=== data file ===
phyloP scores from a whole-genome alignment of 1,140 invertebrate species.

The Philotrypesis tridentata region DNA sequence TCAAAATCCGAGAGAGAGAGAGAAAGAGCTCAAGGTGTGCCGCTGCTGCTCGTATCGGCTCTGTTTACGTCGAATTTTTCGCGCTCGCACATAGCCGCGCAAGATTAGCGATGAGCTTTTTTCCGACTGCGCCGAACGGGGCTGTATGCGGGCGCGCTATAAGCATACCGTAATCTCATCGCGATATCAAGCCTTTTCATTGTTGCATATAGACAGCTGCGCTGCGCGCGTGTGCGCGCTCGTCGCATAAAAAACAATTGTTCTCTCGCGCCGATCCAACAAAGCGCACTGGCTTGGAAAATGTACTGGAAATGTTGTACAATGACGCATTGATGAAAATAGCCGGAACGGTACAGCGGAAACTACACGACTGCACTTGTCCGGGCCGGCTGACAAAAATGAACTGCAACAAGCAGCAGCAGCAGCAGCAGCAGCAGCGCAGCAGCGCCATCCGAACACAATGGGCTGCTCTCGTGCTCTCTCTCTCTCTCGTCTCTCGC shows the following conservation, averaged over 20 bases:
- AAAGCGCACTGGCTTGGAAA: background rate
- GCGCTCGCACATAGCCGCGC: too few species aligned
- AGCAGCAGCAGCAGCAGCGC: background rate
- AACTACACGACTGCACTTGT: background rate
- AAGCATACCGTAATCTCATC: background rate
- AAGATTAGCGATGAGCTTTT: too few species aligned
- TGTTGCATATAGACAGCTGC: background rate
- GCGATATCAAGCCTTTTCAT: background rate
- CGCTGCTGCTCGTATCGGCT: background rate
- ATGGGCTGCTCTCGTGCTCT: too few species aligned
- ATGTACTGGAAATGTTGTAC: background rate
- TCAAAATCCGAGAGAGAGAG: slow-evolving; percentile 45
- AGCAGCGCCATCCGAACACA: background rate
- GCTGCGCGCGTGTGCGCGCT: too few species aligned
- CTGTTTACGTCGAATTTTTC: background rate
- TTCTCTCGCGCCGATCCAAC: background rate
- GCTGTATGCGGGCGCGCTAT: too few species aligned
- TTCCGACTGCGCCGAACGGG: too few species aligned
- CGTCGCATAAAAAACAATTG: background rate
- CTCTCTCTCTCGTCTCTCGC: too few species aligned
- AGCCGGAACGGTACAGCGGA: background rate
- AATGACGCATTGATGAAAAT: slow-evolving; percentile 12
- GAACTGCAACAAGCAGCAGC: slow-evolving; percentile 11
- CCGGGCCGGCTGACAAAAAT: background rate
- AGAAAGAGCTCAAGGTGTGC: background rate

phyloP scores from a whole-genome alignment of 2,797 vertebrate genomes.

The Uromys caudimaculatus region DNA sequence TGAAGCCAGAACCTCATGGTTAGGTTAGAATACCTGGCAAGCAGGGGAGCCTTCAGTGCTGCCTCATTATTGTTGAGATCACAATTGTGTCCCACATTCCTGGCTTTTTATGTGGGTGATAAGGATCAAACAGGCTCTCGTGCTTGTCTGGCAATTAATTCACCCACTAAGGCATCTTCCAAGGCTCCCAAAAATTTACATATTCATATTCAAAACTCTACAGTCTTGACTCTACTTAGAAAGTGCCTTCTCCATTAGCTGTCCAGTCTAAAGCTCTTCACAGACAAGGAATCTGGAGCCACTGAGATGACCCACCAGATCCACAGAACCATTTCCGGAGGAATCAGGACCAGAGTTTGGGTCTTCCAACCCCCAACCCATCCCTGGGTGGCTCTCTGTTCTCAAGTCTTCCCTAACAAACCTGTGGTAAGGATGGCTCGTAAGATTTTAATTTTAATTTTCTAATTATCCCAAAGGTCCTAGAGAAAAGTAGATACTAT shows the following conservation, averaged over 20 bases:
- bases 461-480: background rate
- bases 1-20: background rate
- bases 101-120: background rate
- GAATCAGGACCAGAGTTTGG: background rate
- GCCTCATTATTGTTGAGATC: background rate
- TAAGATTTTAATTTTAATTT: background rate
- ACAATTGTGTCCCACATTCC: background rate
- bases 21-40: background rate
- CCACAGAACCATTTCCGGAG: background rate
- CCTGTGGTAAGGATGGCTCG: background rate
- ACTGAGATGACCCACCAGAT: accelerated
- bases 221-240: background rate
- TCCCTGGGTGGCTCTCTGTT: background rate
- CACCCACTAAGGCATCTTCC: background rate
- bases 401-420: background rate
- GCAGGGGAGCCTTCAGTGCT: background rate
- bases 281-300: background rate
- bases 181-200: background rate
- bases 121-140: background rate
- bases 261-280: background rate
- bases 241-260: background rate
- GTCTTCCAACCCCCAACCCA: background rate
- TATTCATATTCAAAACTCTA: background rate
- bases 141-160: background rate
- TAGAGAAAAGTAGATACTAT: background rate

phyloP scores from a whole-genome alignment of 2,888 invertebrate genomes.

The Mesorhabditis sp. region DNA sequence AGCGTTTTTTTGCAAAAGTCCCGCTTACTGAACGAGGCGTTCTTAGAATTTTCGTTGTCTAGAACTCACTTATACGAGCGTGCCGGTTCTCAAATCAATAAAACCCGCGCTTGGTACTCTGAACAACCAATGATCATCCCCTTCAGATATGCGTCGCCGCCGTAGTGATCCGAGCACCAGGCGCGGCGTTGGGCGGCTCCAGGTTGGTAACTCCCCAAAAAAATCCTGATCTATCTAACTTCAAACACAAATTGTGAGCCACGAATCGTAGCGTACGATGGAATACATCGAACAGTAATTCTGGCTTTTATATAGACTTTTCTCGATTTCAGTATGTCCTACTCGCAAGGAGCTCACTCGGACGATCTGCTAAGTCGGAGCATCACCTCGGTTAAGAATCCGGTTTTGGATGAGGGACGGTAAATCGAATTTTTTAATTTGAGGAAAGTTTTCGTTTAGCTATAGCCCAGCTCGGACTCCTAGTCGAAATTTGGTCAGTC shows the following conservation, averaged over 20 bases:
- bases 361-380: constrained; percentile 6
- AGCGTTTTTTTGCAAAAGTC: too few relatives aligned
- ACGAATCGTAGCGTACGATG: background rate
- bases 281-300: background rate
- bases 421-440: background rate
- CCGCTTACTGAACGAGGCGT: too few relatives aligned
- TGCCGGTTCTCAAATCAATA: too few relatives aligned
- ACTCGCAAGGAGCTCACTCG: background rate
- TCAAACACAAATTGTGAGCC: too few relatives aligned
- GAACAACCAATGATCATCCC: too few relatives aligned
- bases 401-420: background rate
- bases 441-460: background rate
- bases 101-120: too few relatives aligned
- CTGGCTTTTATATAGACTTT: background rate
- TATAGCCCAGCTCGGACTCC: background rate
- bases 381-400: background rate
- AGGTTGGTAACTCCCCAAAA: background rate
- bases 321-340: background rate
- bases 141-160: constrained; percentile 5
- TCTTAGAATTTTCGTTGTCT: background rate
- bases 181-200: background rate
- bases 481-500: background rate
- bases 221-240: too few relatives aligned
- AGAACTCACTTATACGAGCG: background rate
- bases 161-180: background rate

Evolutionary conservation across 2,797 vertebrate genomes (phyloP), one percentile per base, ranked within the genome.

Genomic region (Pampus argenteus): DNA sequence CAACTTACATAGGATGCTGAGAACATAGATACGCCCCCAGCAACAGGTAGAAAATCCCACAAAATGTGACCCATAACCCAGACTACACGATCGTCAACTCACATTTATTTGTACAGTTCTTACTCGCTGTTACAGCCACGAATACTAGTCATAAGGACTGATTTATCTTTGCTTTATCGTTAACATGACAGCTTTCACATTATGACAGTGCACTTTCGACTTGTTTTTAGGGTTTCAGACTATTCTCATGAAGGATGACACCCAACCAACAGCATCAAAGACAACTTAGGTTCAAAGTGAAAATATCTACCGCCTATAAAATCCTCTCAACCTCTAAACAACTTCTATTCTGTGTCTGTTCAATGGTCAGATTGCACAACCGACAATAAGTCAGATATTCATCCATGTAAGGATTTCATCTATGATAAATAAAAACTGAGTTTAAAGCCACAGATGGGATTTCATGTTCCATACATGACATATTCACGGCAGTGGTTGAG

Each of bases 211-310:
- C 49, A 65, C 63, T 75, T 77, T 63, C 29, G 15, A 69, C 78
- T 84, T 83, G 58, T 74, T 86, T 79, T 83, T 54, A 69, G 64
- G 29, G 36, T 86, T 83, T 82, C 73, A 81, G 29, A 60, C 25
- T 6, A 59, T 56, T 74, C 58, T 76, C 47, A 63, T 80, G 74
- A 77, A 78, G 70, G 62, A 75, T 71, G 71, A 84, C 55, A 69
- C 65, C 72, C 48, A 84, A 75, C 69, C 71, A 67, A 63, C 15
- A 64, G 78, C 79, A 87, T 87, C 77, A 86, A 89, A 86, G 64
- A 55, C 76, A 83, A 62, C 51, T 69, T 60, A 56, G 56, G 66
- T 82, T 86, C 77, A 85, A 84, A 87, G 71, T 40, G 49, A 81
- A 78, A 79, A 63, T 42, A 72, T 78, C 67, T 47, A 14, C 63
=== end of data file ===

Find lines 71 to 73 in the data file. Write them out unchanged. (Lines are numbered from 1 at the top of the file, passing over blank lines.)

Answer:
- TATAGCCCAGCTCGGACTCC: background rate
- bases 381-400: background rate
- AGGTTGGTAACTCCCCAAAA: background rate